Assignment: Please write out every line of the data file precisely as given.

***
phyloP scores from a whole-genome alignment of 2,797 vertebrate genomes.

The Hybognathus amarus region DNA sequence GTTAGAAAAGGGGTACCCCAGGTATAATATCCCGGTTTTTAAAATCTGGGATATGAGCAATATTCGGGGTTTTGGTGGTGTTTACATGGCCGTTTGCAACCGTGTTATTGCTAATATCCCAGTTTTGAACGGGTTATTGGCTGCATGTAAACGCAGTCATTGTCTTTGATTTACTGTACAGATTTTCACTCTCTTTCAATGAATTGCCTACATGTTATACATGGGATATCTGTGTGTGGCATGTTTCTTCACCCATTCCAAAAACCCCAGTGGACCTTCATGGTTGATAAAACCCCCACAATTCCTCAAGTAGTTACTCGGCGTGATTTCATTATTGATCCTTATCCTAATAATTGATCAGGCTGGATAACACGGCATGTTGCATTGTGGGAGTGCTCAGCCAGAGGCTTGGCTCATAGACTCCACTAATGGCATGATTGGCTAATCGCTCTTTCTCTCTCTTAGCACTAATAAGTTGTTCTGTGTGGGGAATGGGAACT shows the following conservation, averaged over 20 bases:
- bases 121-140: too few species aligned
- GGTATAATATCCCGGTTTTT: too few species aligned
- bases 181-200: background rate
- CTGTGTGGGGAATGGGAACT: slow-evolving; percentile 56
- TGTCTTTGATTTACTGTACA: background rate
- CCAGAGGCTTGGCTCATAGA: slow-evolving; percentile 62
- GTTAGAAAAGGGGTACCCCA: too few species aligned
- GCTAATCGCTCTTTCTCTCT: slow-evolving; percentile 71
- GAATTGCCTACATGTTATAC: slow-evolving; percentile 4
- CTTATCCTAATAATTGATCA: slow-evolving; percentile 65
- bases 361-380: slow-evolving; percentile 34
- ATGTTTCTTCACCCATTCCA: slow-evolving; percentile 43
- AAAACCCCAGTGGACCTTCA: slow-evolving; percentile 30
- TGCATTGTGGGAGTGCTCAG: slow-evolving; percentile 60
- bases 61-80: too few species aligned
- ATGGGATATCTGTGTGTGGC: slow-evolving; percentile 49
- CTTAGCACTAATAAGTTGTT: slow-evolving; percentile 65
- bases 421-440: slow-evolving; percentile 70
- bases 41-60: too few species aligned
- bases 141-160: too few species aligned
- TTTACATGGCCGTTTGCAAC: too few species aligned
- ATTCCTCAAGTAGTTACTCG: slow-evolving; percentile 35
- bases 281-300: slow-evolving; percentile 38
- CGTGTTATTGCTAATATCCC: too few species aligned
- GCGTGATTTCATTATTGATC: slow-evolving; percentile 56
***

phyloP scores from a whole-genome alignment of 2,797 vertebrate genomes.

The Hybognathus amarus region DNA sequence GTTAGAAAAGGGGTACCCCAGGTATAATATCCCGGTTTTTAAAATCTGGGATATGAGCAATATTCGGGGTTTTGGTGGTGTTTACATGGCCGTTTGCAACCGTGTTATTGCTAATATCCCAGTTTTGAACGGGTTATTGGCTGCATGTAAACGCAGTCATTGTCTTTGATTTACTGTACAGATTTTCACTCTCTTTCAATGAATTGCCTACATGTTATACATGGGATATCTGTGTGTGGCATGTTTCTTCACCCATTCCAAAAACCCCAGTGGACCTTCATGGTTGATAAAACCCCCACAATTCCTCAAGTAGTTACTCGGCGTGATTTCATTATTGATCCTTATCCTAATAATTGATCAGGCTGGATAACACGGCATGTTGCATTGTGGGAGTGCTCAGCCAGAGGCTTGGCTCATAGACTCCACTAATGGCATGATTGGCTAATCGCTCTTTCTCTCTCTTAGCACTAATAAGTTGTTCTGTGTGGGGAATGGGAACT shows the following conservation, averaged over 20 bases:
- bases 121-140: too few species aligned
- GGTATAATATCCCGGTTTTT: too few species aligned
- bases 181-200: background rate
- CTGTGTGGGGAATGGGAACT: slow-evolving; percentile 56
- TGTCTTTGATTTACTGTACA: background rate
- CCAGAGGCTTGGCTCATAGA: slow-evolving; percentile 62
- GTTAGAAAAGGGGTACCCCA: too few species aligned
- GCTAATCGCTCTTTCTCTCT: slow-evolving; percentile 71
- GAATTGCCTACATGTTATAC: slow-evolving; percentile 4
- CTTATCCTAATAATTGATCA: slow-evolving; percentile 65
- bases 361-380: slow-evolving; percentile 34
- ATGTTTCTTCACCCATTCCA: slow-evolving; percentile 43
- AAAACCCCAGTGGACCTTCA: slow-evolving; percentile 30
- TGCATTGTGGGAGTGCTCAG: slow-evolving; percentile 60
- bases 61-80: too few species aligned
- ATGGGATATCTGTGTGTGGC: slow-evolving; percentile 49
- CTTAGCACTAATAAGTTGTT: slow-evolving; percentile 65
- bases 421-440: slow-evolving; percentile 70
- bases 41-60: too few species aligned
- bases 141-160: too few species aligned
- TTTACATGGCCGTTTGCAAC: too few species aligned
- ATTCCTCAAGTAGTTACTCG: slow-evolving; percentile 35
- bases 281-300: slow-evolving; percentile 38
- CGTGTTATTGCTAATATCCC: too few species aligned
- GCGTGATTTCATTATTGATC: slow-evolving; percentile 56